How to Write A Non Profit Press Release

non profit press release

non profit press release

Although press releases might seem more the domain of big corporations, celebrities, and politicians, they can be a great tool for nonprofits to grow and inform their audience. Press releases are not only useful for publicising and advertising events. They keep your nonprofit in the public discussion and spread the word about your good work.

If you’re starting a nonprofit, press releases can help your nonprofit take off.

Nonprofit press releases are short, factual news stories written in the third person and given to the media to encourage editors/journalists/broadcasters to feature the nonprofit’s story[1] in their publications.

How to Write a Non Profit Press Release – Guidelines

Not every information is newsworthy.

If you’re not sure whether you should send out a press release, here are a couple of signposts (although there can be exceptions to the rule):

  • New program launches
  • Updates to existing programs or services
  • Opening a new office
  • Introducing a new partner/donor
  • Rebranding
  • Reaching a fundraising milestone[2]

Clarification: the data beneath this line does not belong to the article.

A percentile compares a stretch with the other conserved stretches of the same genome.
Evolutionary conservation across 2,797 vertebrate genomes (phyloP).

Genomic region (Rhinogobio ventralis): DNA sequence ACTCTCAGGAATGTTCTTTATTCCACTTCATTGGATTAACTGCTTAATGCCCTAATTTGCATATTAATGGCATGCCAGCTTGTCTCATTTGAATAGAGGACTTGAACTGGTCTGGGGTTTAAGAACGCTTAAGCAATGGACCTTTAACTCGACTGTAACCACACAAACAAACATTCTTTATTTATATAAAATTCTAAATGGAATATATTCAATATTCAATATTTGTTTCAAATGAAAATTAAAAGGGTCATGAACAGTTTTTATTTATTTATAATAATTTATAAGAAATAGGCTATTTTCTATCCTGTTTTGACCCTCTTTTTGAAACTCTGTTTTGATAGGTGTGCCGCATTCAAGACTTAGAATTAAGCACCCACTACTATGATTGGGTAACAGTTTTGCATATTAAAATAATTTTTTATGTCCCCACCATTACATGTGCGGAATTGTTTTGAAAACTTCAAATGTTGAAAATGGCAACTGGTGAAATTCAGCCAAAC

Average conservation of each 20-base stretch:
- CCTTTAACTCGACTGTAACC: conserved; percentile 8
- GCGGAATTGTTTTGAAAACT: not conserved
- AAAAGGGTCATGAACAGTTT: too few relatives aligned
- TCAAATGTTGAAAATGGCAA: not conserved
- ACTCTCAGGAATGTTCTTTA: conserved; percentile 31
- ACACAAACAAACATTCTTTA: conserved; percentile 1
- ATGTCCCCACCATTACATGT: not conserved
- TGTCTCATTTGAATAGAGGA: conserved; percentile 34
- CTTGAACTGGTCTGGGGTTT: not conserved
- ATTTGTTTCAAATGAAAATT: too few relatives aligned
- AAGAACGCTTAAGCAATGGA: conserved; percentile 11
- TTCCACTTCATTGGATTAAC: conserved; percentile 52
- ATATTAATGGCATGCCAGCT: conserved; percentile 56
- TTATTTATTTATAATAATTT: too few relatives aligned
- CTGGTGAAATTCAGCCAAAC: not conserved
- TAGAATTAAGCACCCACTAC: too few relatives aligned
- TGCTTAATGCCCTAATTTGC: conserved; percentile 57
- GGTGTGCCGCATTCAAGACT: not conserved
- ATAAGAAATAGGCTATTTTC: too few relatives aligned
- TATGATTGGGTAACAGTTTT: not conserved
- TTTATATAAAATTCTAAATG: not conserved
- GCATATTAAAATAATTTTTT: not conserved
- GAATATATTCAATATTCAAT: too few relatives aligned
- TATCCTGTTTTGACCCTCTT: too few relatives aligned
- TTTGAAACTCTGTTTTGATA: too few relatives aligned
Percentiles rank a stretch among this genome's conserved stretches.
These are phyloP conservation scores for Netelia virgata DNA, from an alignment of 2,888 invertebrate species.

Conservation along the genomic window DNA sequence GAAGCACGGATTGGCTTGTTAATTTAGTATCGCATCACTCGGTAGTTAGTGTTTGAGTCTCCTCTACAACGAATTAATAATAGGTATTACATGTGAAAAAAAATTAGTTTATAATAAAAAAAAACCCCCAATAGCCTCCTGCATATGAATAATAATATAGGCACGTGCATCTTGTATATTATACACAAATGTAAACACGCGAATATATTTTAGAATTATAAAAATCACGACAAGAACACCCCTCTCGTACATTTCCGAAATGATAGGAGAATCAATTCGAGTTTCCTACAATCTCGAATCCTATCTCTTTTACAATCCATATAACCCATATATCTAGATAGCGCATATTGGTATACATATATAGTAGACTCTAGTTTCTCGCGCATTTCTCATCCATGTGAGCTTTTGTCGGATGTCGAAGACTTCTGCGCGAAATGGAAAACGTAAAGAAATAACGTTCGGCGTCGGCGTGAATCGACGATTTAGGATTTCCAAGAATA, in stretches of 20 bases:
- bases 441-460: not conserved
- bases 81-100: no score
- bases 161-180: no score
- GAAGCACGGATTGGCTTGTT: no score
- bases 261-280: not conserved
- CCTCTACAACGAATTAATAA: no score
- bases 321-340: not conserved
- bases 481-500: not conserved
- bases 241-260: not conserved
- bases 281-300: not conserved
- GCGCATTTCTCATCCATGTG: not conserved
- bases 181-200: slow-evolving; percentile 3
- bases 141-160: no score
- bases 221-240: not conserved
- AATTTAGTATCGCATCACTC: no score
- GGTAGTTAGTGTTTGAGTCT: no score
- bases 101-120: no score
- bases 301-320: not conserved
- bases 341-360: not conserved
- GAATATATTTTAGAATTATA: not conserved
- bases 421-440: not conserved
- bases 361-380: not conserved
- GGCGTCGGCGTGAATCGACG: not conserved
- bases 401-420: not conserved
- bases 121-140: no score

• Big fundraising event
  • Receiving an award

Press releases generally follow a standard format, and for a good reason.

Journalists are bombarded by dozens or hundreds of press releases every day, and if a press release isn’t properly written or formatted – they will simply dismiss it.

So, how do you write a good one?

1. Have a Good Hook

A well-written nonprofit press release needs to start with a strong opening sentence.

A reader should be able to read the first sentence, get interested, and understand what the press release is about. 

Why should people care that your nonprofit has a big community event coming up?

Your opportunity to grab potential donors’ and media attention is right at the beginning. The best way to do that is to humanize your story and engage readers[3] in your first paragraph.

The way you do this will depend on the aim of your nonprofit press release and your target audience.

Nevertheless, your first one or two sentences need to be catchy and compelling. They should create curiosity in readers and compel them to read more.

Your lead should pass the “so what” test: is the story interesting enough to people outside your own nonprofit?

If it isn’t, you should reconsider distributing a press release.

Additional tips for writing a good headline (Dos):

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